• Goose
    August 11, 2011 - 21:20 | Permalink

    ELO was a great band! Great post Willard… possibly the best ELO album.

    To me, it’s a toss up between this one and Out of the Blue. Although my all time fav song by ELO is “Showdown”. Love that tune!

  • Horst
    August 11, 2011 - 22:39 | Permalink

    I agree with Sean — “Out Of The Blue” was their best.

  • August 11, 2011 - 22:44 | Permalink

    This is indeed a very strong album,

  • Dave C.
    August 12, 2011 - 17:30 | Permalink

    Had this back in the day. “Do Ya” is still flat out awesome.

  • djj
    August 13, 2011 - 12:42 | Permalink

    ELO continues to thrill, and it seems like Jeff Lynne laid the groundwork for all rock production that followed. Their stuff still sounds and feels timeless. I always say this is their best effort, the perfect amalgam of their art rock past and their burgeoning commercial sound. Out Of The Blue is a champion (anyone else here agree that On The Third Day is the great lost ELO album?) and why OOTB has not been issued in 5.1 is a mystery. Not sure if there’s any other album in existence that’s crying out for a 5.1 remix than that. It gets a little claustrophobic in spots, and I think it could benefit from the breathing room!

    Thanks, Willard. And as an early ELO ad campaign implored, “Do it with The Light on!”

  • Vaughn Abbott
    September 11, 2011 - 07:23 | Permalink

    I love New World Record and as a big ELO fan I consider it their finest album. The whole Beatles-meets-Bee Gees sound of it has always been “music to my ears” of the highest order. “Borrowed-schmorrowed”, I say; Lynne has done no more stealing from his past heroes than any other group, Stones and Beatles included.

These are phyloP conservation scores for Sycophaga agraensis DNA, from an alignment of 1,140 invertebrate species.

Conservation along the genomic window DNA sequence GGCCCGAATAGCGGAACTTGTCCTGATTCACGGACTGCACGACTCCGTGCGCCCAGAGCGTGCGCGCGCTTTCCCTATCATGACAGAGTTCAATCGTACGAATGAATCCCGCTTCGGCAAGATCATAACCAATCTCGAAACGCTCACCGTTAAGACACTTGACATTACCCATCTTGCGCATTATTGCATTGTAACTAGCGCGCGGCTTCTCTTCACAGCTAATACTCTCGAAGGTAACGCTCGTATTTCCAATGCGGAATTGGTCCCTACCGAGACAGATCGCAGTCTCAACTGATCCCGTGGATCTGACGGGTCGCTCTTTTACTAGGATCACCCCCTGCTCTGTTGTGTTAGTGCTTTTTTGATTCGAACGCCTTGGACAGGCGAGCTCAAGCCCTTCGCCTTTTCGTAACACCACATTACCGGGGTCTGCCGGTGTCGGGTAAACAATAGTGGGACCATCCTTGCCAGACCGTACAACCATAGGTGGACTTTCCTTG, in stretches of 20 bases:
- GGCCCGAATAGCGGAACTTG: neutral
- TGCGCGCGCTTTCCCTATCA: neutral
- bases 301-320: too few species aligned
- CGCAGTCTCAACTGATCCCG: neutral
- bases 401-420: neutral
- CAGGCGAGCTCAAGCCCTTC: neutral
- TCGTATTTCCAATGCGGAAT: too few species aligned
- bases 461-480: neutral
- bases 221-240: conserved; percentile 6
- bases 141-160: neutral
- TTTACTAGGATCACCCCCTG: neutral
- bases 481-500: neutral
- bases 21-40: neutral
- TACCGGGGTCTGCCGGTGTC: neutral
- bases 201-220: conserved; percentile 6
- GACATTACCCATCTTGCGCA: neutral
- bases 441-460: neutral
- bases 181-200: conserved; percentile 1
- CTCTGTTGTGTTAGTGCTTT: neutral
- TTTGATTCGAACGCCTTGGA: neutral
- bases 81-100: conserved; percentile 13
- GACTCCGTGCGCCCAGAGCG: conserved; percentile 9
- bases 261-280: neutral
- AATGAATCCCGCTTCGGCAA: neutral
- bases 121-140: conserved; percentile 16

I always found Out of the Blue a little too bloated to consider it their best (it wears out it’s welcome). But this album leaves you wanting more.
    It’s funny how Lynne’s overblown pop sensibilities are more en vogue now than ever. You used to have to be a closeted ELO fan, now it’s hipster cool.
    Like you, I wish Lynne would resurrect the brand and show his wannabees how it’s done.

    • Willard
      September 11, 2011 - 14:02 | Permalink

      Check out his last stab, 2001’s Zoom (HERE). It came out almost exactly 10 years ago, around 9/11, and got lost in time.

  • John Hancotte
    February 12, 2014 - 23:48 | Permalink

    So Fine was their peak. Already have it, and fused together with Livin’ Thing, so I’m good for now. That and maybe Can’t Get It Out of My Head. Yeah, there are a few more, come to think of it. Tightrope. Turn to Stone. Jeff has lived the dream, as I just saw him profess and gush before Paul and Ringo. He worked with his idols. Awesome. So fine!

    • September 10, 2015 - 19:47 | Permalink

      Have to agree with the cat above. I want these bonus tracks just for the instrumental So Fine and perhaps the new vocal on Telephone Line. Have to agree about the classic-ness of Do Ya. I was perfected on this album. The Move version was the demo in this case. Jeff may borrow from the best, but in the end, he knows when to trust his instincts.

      • Willard
        September 10, 2015 - 19:52 | Permalink

        Like minds think alike.